That evening there was a gathering of all the volunteer workers, the regular work-study groups, and some of the Kibbutz members. It turned out to be a beautiful little party during which Hebrew songs were sung and Israeli dancing took place. All by the light of 2 little candles.

As soon as darkness came, the roads and fields were again filled with troop and artillery movements. It soon became apparent that this night time movement was a main tactic of the Israeli army. Imagine the surprise of an Arab attack force when it expects a position thought to have a certain number of soldiers, and suddenly finds itself attacked by ten times that many. Aside from the night movements, troops moved by day through the fields and not by roads, so that their positions and concentrations were kept secret. It’s plain to see that in order to do this, an excellent knowledge of the terrain is required. And I think no one knows their country better than Israelis.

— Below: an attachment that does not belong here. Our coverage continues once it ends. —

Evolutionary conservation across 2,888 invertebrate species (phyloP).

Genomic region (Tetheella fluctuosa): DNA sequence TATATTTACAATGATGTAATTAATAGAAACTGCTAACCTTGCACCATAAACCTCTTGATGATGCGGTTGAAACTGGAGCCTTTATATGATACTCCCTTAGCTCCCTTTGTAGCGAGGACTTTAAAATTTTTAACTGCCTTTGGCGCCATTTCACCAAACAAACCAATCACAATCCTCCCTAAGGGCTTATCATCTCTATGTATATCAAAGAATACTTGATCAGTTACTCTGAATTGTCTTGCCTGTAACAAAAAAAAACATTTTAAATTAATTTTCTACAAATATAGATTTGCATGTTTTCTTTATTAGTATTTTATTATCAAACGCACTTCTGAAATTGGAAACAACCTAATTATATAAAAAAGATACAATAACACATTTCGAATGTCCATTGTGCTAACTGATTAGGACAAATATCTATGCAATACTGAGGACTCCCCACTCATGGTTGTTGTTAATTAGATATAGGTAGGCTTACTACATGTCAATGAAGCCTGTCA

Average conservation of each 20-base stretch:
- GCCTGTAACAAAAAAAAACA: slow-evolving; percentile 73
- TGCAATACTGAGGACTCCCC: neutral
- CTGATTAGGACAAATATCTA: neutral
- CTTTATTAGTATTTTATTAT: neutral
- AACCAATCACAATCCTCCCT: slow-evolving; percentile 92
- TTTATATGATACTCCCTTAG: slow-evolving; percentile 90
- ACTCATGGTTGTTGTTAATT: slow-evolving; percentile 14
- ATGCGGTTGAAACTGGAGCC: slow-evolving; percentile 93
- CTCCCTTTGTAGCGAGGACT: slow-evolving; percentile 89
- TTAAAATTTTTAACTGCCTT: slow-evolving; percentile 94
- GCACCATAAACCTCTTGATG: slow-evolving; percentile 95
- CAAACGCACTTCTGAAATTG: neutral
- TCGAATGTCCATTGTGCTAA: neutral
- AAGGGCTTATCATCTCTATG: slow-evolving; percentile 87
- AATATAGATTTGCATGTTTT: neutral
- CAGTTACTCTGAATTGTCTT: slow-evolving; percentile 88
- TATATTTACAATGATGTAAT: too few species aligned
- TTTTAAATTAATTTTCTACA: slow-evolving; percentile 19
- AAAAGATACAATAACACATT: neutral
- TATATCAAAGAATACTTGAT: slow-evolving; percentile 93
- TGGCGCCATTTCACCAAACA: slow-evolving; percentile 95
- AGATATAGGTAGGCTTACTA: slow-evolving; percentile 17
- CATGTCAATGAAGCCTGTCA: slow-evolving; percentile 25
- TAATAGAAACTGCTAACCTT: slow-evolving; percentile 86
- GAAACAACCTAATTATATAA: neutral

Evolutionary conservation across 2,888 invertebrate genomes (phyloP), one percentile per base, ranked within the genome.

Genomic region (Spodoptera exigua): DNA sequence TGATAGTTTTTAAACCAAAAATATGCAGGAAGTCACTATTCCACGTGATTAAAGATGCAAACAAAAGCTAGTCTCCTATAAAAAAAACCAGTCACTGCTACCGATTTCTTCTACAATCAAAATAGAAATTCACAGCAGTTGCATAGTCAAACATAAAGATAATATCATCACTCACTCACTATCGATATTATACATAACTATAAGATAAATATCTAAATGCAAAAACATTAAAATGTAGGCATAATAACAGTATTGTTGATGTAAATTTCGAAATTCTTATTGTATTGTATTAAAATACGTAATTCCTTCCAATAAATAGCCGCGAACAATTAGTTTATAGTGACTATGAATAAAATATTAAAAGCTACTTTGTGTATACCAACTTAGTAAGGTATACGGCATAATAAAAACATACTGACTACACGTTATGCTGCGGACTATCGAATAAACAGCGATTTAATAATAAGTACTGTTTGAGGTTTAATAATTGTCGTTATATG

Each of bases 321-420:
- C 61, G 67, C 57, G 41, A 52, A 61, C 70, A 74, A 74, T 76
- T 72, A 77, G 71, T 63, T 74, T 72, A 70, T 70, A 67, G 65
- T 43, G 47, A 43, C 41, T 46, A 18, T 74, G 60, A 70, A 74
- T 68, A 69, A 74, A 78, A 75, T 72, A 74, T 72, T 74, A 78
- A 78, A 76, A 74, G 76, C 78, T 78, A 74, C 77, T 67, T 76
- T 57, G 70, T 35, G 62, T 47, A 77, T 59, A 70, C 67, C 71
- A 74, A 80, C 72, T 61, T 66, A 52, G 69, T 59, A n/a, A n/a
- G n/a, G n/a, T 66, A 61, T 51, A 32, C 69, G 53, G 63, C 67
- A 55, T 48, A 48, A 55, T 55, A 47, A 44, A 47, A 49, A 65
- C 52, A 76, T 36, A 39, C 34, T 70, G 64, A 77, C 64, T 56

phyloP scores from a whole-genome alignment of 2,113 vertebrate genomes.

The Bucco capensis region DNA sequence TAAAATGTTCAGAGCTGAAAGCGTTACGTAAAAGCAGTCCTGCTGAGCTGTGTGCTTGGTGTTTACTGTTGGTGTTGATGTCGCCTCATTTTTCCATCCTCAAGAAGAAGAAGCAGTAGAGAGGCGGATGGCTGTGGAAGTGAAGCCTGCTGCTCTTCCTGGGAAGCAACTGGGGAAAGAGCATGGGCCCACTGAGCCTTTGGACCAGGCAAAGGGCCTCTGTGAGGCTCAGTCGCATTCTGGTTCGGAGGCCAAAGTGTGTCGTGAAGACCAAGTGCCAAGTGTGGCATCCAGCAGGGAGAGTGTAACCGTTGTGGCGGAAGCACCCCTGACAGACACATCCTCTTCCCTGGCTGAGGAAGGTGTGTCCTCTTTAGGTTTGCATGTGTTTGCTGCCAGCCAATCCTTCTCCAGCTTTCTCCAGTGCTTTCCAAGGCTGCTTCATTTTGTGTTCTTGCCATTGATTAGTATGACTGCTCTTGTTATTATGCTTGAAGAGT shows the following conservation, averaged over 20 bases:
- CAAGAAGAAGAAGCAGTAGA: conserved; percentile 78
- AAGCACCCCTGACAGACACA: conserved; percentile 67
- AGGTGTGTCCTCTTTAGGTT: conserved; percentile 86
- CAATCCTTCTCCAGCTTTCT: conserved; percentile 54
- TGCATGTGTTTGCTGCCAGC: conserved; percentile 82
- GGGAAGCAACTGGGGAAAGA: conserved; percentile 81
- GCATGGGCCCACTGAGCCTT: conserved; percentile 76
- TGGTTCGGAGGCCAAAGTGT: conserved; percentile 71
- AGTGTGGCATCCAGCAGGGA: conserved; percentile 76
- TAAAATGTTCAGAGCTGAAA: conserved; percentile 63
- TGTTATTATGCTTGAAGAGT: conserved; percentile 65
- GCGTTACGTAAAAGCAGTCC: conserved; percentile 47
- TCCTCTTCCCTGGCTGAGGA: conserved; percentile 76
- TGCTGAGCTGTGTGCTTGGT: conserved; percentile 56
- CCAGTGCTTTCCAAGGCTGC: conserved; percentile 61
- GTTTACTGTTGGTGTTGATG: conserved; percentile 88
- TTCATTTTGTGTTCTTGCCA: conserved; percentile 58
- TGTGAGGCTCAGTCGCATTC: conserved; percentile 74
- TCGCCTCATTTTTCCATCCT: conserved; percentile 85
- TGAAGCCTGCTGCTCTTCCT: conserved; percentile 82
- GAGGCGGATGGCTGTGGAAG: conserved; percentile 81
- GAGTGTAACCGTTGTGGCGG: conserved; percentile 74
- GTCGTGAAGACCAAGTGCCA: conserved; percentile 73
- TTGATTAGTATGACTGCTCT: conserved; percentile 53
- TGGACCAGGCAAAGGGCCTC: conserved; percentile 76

And so, off to sleep. The bombing continues and the fires burn across the country side. Our Kibbutz is still blacked out, and again we prayed we would not be hit.

By Sigmund Fried

Sigmund Fried is a contributor to Jewish publications in Israel, the United States and Canada, and author of TheIsraelNarrative.com, a commentary on current Israeli and Jewish affairs, and lives in Teaneck.